Getting Woke, A Retrospective — Part One

Getting Woke, A Retrospective — Part One (in which 16 year old me learns about colorism and becomes a better human)
Getting Woke, A Retrospective — Part One (in which 16 year old me learns about colorism and becomes a better human) [image credits]

Although I never remember a time when I wasn’t aware of my brown skin, I had no idea that different shades of brown changed your experience as well.

Here’s the thing: to the rest of the world, I’m light-skinned, but, in my family, with the four cousins I grew up alongside, I’m smack dab in the middle. Two of them are substantially lighter than me and two of them are substantially darker than me. For almost half of my life, in my mind, I was your average, “normal” black girl.

(And I’ll give you this tip for free. Any time you think you’re the average, normal version of anything, you’re in dangerous waters.)

Eleventh grade. My English class that year is in one of the art rooms, so we sat, four per group, perched on stools around high wood block tables. I only remember a few things from that year: prep for the brand new English regents exam, the daily journals we had to turn in for a grade and Monday Hugee’s personal narrative essay about being a dark-skinned female in America.

She stood in front of the class and she read her essay and, within five sentences, I couldn’t look at her anymore. I stared at the table top and traced the wood grain with my finger and didn’t make eye contact with anyone. Because she was talking about a whole world that I had no idea even existed.

She shared about how she rarely saw dark-skinned black women in the media and that, when she did, they were cast as the angry one, the villain, the undesirable one, the ignorant one. On a good day, they were the comic relief. And the black girls who were portrayed as beautiful and elegant and smart and worthy of love were light-skinned. Almost exclusively so.

And here I am. Listening to this in a class where I am the only light-skinned black female face in the room. And I feel like she’s attacking me.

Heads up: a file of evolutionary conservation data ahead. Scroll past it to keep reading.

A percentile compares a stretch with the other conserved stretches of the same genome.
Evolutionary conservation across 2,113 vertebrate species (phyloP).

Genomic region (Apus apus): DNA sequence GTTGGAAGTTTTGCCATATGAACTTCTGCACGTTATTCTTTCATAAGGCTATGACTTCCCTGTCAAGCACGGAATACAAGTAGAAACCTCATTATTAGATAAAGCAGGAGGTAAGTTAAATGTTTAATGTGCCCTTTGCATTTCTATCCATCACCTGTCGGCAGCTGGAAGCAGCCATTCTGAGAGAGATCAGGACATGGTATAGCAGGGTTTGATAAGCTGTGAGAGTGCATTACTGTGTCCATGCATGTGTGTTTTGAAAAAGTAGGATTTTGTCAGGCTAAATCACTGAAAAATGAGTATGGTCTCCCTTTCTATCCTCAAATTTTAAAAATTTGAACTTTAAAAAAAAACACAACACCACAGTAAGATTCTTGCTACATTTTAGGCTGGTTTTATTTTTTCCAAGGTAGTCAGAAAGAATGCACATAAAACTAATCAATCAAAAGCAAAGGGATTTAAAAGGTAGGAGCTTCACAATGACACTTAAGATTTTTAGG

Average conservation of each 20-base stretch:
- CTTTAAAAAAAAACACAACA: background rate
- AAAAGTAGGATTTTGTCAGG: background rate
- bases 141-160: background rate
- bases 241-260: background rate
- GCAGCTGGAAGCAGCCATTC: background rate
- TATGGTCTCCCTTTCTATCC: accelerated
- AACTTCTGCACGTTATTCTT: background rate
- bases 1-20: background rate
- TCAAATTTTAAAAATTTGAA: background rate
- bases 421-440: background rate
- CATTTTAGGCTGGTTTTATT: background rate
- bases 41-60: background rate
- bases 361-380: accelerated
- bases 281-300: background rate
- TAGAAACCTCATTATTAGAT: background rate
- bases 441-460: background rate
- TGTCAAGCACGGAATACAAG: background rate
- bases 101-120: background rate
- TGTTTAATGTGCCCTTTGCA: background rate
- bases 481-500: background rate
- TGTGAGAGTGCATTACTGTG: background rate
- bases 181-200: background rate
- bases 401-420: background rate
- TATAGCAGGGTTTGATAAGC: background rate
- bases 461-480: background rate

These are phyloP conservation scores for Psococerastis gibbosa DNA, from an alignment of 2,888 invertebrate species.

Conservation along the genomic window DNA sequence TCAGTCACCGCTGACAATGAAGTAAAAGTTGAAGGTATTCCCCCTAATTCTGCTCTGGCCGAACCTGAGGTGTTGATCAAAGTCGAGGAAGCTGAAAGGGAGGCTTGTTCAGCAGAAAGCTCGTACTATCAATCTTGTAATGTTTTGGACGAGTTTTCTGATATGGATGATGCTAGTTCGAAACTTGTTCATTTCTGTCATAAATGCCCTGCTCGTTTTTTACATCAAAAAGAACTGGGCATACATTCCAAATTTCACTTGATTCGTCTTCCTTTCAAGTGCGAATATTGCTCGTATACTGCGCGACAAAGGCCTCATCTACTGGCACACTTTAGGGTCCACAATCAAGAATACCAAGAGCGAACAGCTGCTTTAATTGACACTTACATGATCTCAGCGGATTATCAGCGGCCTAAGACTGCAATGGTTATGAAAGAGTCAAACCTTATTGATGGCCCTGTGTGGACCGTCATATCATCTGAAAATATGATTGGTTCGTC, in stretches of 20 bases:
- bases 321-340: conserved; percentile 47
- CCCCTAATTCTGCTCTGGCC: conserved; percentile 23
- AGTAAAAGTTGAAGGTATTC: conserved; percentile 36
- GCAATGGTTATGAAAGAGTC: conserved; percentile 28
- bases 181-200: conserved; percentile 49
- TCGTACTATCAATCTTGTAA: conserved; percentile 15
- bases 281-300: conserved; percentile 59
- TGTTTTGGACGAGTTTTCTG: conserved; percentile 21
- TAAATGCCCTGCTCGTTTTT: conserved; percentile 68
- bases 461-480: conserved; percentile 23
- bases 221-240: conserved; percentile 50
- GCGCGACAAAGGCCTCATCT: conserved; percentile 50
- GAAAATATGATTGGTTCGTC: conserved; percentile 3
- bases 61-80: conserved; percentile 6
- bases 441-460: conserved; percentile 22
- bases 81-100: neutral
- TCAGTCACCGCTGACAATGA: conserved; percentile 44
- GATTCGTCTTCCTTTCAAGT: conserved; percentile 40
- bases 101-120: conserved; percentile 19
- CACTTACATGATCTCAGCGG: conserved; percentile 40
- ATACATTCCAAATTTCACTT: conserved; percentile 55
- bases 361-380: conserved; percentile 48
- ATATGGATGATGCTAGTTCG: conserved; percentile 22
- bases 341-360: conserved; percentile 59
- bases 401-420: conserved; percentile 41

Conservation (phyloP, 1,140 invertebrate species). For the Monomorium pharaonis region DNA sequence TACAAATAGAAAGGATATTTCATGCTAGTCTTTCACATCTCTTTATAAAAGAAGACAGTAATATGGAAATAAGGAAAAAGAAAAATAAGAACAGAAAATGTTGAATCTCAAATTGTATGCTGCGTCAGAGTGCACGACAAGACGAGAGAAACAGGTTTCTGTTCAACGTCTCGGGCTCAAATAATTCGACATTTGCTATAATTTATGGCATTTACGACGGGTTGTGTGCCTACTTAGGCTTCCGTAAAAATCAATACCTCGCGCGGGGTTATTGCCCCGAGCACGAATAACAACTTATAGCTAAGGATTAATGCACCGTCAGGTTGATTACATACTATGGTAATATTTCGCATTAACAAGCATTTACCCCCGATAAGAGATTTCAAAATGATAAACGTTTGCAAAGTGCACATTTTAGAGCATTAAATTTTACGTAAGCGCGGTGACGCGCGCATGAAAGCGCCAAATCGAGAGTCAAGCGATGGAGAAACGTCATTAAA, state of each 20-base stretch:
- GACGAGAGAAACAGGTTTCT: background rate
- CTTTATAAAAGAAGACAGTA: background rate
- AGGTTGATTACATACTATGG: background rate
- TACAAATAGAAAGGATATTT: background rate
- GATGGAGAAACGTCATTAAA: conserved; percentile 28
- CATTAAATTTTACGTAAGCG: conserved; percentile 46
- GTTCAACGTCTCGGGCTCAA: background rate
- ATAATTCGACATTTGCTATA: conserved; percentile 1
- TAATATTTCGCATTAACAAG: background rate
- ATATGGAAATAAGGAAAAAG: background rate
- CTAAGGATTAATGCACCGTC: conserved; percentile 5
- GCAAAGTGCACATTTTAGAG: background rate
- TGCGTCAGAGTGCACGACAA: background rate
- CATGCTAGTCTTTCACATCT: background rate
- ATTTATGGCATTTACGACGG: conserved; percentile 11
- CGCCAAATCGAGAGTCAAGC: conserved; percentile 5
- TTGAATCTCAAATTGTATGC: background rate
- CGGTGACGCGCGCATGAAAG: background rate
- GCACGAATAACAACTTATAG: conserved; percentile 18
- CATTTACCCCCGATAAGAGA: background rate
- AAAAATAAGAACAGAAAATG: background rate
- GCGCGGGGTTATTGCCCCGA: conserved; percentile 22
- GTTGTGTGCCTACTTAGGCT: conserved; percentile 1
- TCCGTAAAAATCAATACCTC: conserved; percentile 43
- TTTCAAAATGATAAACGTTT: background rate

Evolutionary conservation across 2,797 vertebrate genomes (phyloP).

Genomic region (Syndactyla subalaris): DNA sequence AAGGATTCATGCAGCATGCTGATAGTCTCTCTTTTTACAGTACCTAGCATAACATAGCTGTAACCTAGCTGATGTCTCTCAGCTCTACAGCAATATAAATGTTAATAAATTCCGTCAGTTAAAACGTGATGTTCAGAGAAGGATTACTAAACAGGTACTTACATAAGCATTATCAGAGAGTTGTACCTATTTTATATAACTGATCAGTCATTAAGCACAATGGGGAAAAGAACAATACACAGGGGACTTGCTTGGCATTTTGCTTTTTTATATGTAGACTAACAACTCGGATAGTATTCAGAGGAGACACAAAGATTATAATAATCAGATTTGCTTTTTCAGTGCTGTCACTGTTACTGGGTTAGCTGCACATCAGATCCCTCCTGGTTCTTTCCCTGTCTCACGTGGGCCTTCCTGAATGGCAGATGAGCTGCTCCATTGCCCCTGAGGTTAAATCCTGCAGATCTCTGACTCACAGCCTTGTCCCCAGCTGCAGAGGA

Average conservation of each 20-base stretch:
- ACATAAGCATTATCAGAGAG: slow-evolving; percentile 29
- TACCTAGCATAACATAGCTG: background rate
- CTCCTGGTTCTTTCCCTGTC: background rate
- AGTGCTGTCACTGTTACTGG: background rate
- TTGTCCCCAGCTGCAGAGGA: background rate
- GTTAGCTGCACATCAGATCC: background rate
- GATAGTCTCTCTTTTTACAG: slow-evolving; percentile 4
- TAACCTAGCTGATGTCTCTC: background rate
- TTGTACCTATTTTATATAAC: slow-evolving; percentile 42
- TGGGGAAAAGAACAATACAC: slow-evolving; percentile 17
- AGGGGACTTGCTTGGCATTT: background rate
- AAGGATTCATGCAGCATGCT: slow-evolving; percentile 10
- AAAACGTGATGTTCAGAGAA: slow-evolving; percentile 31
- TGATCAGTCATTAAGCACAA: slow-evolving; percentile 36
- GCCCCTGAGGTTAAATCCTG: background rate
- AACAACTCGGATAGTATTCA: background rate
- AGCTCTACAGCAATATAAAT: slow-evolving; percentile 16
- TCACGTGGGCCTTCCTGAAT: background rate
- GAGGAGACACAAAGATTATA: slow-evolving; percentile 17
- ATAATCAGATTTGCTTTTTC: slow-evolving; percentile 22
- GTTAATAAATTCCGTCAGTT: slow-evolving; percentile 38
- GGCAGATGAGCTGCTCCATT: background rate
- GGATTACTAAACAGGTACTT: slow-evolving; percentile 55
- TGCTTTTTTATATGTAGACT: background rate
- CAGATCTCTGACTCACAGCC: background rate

A litany of thought I’ve never had before started to run through my mind: Is she mad at me? Does she think I think like that? I don’t think like that. I’ve always been nice to her. I’ve never treated her any differently than anyone else. I’ve got plenty of family and friends who are dark. It’s not like I asked to be born with this color skin. How dare she accuse me of perpetuating some kind of conspiracy to keep dark-skinned females down? I would never. Maybe she’s just making it up.

At which point I had to check myself hard because…

This wasn’t about me.

Monday was standing in front of a class of her peers and sharing something intensely personal and intensely painful. And just because I hadn’t been aware of it didn’t mean that it wasn’t true.

And so the question I had to ask myself was “what now?” I unknowingly was part of something that was causing intense pain to someone I knew and I didn’t want to be the kind of person that just let that continue uncontrolled.

So, I opened my eyes. I paid attention to the portrayals in the media until I noticed the problems she had identified and kept paying attention until I was sensitive enough for my heart to hurt too.

I checked my privilege. I paid attention to how my light skin got me treated differently than someone darker and I didn’t take it for granted that others had the same access or opportunities as me. I stopped believing that my experience was the “normal” representation of black women in America.

I got self-aware. I learned about the ways in which colorism was perpetuated and paid attention to where I unintentionally played into those. And I actively worked to eradicate those micro-aggressions from my own speech.

I stopped letting things slide. When I get pitted in a color biased way against someone who is darker skin, I call the perpetrator out on it. I lend my voice to say when things aren’t right. I agree when injustice is brought to my attention. I speak up.

Fast forward to today and what many believe are the beginning stages of a second civil rights movement.

I’m not white. I have no idea what it means to be white.

But I do know something about suddenly realizing that the skin you’ve lived your whole life in means something very painful to another group of people. I get the struggle that goes on in your brain when you feel personally attacked and condemned over something that you have no control over.

I get it, okay? I see you.

But I also understand what it means to move past that, to lean on God for the grace to be a better human than you were a day ago, to fight to not do more damage and to even hopefully undo some of the damage that’s already been done.

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